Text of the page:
United Reformed Church Synod of Wales divests from fossil fuels


The United Reformed Church Synod of Wales has decided to end investments in fossil fuel companies. A Synod meeting on Saturday 19 October passed a resolution on divestment proposed by members of Beulah United Reformed Church in Cardiff, which was the first local church in Wales to divest from fossil fuels.

The resolution asks the United Reformed Church (URC) Synod of Wales to amend its investment portfolio to exclude investment in companies that derive more than 10% of their revenues from the extraction and/or supply of fossil fuels, including thermal coal, oil and natural gas.

By divesting from fossil fuels, the URC Synod of Wales joins more than 1,100 institutions around the world with over £8.8 trillion of assets under management that are part of the global divestment movement. These include nearly half of UK universities including the Universities of Cardiff and Swansea, local councils including the Cardiff Council Pension Fund, and faith-based organisations such as the World Council of Churches and the Church of Ireland.

The United Reformed Church Synod of Wales becomes the first Church to make this decision across Wales. Their decision to divest reflects the growing public concern about the climate crisis and the Church’s responsibility to care for creation, as well as their desire for urgent change.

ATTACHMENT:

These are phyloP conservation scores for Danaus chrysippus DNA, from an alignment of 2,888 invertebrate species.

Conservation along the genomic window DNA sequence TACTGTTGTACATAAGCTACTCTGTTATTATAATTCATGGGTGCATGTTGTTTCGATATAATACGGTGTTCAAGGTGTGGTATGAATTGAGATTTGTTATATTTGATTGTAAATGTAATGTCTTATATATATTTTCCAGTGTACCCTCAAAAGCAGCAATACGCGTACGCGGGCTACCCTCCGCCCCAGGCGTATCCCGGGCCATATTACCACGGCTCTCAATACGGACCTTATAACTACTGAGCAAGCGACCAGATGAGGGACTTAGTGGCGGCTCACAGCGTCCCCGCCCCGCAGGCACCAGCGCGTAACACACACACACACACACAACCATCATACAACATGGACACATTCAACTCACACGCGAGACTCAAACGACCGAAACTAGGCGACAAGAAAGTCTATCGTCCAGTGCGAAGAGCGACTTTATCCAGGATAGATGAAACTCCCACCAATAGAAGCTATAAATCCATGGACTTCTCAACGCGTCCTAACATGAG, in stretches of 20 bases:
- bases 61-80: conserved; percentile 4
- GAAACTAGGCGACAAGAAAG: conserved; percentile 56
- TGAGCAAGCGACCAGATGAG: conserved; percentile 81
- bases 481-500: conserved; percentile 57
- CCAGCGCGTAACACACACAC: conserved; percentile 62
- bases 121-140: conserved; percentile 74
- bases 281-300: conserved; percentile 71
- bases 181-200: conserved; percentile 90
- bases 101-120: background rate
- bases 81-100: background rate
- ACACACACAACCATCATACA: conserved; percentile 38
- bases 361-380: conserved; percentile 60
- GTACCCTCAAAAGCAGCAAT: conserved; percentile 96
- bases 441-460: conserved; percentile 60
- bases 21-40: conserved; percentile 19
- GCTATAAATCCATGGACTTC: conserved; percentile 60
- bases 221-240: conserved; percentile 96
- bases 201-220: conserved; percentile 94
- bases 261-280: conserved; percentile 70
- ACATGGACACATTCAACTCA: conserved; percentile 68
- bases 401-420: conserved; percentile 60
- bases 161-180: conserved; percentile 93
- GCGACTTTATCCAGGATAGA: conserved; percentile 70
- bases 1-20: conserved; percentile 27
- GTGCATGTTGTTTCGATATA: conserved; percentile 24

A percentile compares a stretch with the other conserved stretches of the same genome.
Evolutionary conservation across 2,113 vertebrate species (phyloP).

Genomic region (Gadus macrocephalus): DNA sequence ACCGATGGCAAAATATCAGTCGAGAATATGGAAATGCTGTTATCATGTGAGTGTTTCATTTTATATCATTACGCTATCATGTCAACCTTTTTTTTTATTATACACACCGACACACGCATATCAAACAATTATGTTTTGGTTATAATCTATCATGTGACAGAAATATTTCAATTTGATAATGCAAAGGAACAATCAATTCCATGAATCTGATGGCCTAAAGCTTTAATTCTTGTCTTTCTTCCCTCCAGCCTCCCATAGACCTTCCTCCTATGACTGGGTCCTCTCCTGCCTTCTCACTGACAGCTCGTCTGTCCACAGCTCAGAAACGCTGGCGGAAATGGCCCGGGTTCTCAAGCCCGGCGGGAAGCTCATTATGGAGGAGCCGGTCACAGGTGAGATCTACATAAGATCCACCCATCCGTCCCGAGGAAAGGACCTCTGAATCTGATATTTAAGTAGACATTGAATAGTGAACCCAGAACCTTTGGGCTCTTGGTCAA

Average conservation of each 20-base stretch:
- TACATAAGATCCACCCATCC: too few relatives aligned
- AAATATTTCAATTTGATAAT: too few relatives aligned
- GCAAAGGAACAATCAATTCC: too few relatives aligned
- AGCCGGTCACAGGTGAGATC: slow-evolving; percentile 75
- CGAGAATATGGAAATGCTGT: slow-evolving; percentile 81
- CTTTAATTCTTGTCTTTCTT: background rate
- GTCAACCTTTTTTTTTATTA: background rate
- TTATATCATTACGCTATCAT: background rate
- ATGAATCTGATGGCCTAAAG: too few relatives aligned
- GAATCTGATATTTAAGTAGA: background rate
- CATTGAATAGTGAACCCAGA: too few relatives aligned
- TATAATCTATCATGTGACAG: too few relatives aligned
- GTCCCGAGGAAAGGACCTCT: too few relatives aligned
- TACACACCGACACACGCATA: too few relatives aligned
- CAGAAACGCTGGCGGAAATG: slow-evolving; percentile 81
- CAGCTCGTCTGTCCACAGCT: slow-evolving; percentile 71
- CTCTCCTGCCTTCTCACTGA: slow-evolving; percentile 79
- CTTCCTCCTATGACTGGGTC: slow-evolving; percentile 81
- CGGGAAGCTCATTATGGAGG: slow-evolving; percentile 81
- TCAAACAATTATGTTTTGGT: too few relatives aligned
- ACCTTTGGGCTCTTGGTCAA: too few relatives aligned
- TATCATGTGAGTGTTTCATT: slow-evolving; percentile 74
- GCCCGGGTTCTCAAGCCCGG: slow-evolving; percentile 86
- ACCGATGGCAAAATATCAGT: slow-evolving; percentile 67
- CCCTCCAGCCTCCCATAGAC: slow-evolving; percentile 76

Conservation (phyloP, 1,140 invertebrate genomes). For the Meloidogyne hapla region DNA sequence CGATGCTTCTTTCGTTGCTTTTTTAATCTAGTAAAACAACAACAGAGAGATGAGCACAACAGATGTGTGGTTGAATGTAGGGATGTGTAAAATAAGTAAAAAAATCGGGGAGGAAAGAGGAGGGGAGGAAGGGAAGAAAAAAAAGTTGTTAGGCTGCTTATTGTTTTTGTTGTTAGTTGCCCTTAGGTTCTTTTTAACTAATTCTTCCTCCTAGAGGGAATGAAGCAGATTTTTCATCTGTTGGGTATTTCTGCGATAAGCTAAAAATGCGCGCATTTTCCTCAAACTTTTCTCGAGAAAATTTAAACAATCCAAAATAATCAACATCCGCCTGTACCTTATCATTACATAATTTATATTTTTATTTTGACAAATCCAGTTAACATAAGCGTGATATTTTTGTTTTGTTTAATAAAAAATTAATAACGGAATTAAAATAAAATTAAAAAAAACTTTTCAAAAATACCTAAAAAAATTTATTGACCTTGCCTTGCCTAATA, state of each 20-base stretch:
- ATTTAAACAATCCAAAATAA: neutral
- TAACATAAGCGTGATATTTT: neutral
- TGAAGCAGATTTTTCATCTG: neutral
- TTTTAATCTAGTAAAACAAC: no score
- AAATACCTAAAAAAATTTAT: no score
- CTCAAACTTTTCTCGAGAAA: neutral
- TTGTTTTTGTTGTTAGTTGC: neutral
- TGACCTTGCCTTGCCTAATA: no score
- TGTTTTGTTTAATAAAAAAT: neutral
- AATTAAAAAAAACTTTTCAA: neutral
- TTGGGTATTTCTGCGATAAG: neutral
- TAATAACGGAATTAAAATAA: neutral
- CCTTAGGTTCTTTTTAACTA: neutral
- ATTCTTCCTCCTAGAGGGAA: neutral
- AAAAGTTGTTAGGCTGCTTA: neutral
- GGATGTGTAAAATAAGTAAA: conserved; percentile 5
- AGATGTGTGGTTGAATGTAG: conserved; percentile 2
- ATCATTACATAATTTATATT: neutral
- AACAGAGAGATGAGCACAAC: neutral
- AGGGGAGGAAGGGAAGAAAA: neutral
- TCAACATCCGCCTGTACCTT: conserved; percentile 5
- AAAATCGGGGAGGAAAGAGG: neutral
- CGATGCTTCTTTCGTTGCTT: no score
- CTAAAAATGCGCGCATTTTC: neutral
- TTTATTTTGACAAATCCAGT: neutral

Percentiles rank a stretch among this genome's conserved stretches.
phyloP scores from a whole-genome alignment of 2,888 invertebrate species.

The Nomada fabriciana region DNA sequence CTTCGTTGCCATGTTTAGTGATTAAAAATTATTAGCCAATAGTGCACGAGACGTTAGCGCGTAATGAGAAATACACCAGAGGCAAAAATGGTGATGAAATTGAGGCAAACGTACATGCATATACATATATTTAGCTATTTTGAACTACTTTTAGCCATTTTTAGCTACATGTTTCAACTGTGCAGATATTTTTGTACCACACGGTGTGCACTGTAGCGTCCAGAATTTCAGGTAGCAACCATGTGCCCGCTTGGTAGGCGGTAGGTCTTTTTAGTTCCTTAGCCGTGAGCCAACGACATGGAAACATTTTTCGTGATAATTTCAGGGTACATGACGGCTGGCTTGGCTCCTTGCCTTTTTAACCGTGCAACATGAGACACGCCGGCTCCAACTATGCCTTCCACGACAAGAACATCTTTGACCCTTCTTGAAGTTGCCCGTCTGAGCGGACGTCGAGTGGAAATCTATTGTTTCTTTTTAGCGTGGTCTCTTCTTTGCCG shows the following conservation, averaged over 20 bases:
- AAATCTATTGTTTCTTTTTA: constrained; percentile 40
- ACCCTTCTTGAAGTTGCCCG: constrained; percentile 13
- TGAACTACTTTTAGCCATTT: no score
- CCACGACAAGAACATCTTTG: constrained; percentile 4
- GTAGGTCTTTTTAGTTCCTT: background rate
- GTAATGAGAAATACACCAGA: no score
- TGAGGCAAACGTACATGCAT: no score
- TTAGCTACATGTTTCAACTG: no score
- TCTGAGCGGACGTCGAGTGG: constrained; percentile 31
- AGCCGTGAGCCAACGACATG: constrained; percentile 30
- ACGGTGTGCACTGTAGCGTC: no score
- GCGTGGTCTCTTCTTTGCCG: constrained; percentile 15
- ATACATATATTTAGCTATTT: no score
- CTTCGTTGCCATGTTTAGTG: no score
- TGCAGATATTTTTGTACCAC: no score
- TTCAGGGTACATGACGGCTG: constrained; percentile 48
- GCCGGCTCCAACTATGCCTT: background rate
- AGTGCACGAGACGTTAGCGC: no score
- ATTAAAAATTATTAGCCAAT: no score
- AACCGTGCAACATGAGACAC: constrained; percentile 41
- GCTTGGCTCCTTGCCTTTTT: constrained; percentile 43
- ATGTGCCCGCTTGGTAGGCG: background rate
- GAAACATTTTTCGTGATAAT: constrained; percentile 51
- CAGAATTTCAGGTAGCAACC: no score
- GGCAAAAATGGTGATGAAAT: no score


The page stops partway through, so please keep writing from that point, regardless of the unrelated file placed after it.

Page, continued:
Revd Simon Walkling, Moderator of the United Reformed Church Synod of Wales, pictured with paper chains as a symbol of our interconnectedness

The Synod of Wales joins four other URC Synods that have made commitments to divest from fossil fuels, including South Western Synod, which also decided to divest on the same weekend. The URC Synods of Scotland, Yorkshire and Wessex had previously divested from fossil fuels. Members of the United Reformed Church Mission Council voted unanimously for divestment from fossil fuels in May 2019.

Local churches across the Synod of Wales were encouraged to consider their impact on the environment by divesting their own investments in fossil fuel companies and by signing up to A Rocha’s Eco Church programme.

Campaigners highlight that the major oil companies are continuing to obstruct action on climate change and invest huge sums in the exploration and extraction of new fossil fuel reserves, when the vast majority of known reserves must remain in the ground if we are to avoid climate catastrophe. Earlier this year, the Guardian reported that the five largest publicly listed oil and gas companies are spending nearly $200 million (£153 million) a year lobbying to delay, control or block policies to tackle climate change.

Revd Simon Walkling, Moderator of United Reformed Church Synod of Wales, said: ‘We have decided to divest from fossil fuels in response to the growing climate crisis. This is part of the Church’s desire to respond to the climate emergency and act for the future of our children and grandchildren, as well as the many people around the world who are already experiencing the devastating impacts of climate change.’

James Buchanan, Bright Now Campaign Manager for Operation Noah, said: ‘We are delighted that the United Reformed Church Synod of Wales has taken this step, and we hope that many other churches across Wales will join them. We urge all investors concerned about the climate crisis to get out of the problem and into the solution by divesting from fossil fuels and increasing investments in the clean technologies of the future.’

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